SES San Francisco 2011 Recap: Key Take-Aways
Search Engine Strategies 2011 was – by far – the biggest internet marketing show of the year. By partnering with OMS, the Email Experience Council, IAB and various other organizations the show was able to crank out up to 8 sessions per time slot over 5 days of education, inspiration and conversation. This year I was fortunate enough to speak on two panels and felt I really got my finger on the pulse of the industry. Here’s what I noticed at this year’s SESSF…
Emphasis on SEO post-Panda
Surprisingly enough, the folks sitting in on the Search Engine Watch Lab for advanced search marketing tools and tactics on Day 3 did not seem to be hit that hard by Google Panda; if they were, they weren’t admitting it. The recurring theme at SES for recovery after Panda seemed to be loud, clear and consistent:
- Fix duplicate content issues immediately.
- Address poor user experience by checking for high bounce rate first, time on site and page-depth second.
- Make your pages more “sticky” by including rich media such as images and video.
- Build and maintain quality links from relevant sources. Good links promote page rank, but poor links depreciate page rank.
SEO never has been a tactic you can just set and forget, it takes work, but as Bruce Clay put it, “you don’t have to be a gold medal sprinter to outrun a bear, just faster than the other guy.”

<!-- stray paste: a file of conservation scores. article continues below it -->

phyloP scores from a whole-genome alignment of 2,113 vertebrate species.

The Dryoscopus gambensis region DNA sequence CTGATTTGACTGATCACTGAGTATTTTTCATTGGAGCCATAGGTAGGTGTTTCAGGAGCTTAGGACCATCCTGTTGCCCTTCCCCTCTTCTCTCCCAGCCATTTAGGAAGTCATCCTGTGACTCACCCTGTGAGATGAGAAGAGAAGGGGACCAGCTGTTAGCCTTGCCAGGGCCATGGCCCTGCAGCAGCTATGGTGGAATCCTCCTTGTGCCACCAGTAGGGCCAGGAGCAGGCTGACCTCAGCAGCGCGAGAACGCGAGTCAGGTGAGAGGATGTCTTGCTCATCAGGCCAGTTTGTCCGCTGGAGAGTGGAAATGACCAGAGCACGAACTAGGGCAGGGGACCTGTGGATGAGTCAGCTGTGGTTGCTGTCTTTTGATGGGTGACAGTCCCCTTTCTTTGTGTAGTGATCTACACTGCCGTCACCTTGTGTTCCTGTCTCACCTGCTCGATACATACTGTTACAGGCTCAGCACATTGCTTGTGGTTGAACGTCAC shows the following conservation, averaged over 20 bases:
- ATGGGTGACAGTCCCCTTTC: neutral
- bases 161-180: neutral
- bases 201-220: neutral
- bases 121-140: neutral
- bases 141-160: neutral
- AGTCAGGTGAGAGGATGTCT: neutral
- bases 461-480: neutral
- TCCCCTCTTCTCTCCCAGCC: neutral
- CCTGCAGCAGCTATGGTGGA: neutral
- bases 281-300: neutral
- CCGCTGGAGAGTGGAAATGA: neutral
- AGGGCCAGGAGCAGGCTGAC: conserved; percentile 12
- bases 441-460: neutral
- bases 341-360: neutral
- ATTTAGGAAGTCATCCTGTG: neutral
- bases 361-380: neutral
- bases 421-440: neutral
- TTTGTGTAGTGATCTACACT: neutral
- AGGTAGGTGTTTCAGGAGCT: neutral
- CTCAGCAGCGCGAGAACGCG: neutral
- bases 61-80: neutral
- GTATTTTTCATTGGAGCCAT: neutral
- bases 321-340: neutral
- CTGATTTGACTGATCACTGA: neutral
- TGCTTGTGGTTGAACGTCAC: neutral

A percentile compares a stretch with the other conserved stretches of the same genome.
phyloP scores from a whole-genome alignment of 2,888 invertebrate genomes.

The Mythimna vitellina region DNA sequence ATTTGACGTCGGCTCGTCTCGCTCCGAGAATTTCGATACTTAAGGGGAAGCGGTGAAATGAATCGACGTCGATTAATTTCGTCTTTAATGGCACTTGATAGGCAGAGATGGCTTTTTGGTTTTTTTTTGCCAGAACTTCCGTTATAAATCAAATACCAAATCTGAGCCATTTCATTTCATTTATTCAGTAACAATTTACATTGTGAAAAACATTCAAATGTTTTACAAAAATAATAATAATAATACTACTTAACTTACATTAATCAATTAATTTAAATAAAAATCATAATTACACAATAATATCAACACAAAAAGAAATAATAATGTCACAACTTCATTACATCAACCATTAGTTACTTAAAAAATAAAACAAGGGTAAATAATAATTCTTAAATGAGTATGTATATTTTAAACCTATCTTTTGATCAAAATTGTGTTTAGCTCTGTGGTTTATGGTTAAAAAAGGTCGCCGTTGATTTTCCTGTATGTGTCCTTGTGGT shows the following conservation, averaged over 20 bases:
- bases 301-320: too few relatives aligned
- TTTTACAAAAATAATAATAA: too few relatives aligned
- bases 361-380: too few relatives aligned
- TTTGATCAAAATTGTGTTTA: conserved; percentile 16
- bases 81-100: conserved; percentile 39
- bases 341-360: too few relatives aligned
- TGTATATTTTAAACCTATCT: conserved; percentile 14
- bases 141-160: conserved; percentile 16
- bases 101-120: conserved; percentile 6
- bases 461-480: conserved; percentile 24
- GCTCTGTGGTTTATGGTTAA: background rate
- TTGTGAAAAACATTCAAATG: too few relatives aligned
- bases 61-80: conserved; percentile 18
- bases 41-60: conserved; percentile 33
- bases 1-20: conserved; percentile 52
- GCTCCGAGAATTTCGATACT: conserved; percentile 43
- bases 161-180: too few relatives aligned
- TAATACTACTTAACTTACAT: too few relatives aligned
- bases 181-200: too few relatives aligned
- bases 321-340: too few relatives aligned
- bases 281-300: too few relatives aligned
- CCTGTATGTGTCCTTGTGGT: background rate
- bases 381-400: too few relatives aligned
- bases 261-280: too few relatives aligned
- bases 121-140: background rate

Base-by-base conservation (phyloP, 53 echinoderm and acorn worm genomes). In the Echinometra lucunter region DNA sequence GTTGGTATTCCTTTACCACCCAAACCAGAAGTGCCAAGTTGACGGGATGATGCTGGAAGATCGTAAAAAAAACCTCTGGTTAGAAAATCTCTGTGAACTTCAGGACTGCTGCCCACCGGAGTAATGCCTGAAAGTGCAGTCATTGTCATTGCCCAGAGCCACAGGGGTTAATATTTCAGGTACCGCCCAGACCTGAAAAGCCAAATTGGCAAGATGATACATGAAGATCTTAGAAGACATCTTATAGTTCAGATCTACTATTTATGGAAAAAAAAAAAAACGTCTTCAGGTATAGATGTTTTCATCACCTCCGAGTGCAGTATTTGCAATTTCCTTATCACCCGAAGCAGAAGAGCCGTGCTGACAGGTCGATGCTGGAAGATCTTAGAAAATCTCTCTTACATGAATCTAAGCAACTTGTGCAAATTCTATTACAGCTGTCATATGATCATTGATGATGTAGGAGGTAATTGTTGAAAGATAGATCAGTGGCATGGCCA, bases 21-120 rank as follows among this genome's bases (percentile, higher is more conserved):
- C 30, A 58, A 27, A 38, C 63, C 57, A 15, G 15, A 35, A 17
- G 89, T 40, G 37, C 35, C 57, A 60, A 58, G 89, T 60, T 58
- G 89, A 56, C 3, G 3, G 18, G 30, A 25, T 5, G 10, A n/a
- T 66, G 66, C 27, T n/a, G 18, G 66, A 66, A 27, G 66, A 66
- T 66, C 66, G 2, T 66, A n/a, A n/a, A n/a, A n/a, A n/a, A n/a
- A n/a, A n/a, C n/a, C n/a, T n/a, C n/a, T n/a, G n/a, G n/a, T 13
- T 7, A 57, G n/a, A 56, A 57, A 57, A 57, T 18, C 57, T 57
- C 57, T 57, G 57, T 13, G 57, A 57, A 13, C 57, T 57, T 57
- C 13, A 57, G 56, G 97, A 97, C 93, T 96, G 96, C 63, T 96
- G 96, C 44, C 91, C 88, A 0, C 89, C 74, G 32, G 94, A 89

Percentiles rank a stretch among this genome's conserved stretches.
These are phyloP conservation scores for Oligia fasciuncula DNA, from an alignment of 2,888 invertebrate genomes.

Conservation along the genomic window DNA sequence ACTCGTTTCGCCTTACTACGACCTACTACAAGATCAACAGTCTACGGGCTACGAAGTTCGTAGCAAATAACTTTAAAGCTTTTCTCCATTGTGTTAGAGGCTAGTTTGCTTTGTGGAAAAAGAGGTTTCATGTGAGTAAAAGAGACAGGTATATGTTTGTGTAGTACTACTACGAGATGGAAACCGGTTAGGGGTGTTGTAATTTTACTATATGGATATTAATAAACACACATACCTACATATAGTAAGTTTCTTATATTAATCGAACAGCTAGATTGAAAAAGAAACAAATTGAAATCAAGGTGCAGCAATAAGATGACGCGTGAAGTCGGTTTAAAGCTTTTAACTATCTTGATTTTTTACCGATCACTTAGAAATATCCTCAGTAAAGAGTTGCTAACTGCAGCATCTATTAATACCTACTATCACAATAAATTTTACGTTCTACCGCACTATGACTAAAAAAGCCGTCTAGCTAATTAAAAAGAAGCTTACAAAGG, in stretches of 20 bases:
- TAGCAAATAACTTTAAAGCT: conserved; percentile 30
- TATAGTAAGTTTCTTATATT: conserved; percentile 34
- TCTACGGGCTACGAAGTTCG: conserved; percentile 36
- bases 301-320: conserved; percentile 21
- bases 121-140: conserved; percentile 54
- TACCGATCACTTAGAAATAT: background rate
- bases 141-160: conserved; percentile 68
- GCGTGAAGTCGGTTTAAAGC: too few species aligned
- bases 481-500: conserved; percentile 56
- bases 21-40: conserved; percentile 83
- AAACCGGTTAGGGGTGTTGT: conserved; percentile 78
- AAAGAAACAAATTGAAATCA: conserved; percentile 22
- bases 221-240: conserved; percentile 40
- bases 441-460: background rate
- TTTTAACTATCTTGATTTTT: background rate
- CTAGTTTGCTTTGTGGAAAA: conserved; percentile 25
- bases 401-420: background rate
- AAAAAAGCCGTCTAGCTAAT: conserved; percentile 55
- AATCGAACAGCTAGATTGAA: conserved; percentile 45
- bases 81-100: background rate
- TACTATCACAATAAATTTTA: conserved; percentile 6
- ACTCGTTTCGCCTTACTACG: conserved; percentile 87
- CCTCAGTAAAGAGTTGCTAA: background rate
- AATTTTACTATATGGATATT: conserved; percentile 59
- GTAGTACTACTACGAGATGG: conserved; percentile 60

Emphasis on Building Community
Put the “connected” in “connected marketing” by joining your users, prospects and clients online and actually participating in online conversation. Not every social network was built alike; not every social network was built for your business. Remember the following social media engagement tips:
- Twitter is 24/7, hyper-local, and extremely interactive. Don’t sit on Twitter and vegetate; don’t Tweet haphazardly. Be in it to win it.
- LinkedIn is a premier B2B community. Make use of existing groups or start your own. It’s a little less intense than Twitter, so it may be easier to phone it in.
- Don’t obsess on the big three: Twitter, Facebook and LinkedIn. There are literally thousands of social media sites.
Companies that are doing it right in social media can avoid fundamental swings in traffic volumes caused by rapid Google algorithm updates.
Opportunity in Conversion
It’s obvious that this year marks a significant turning point in attendee philosophy. From my perspective, fewer attendees are ranting and raving over SEO and paid search in favor of finding new opportunities in converting the traffic they receive. What most don’t realize is that helping conversion can also help SEO. Win-win!
Did you attend this year’s show? Let me know what you thought!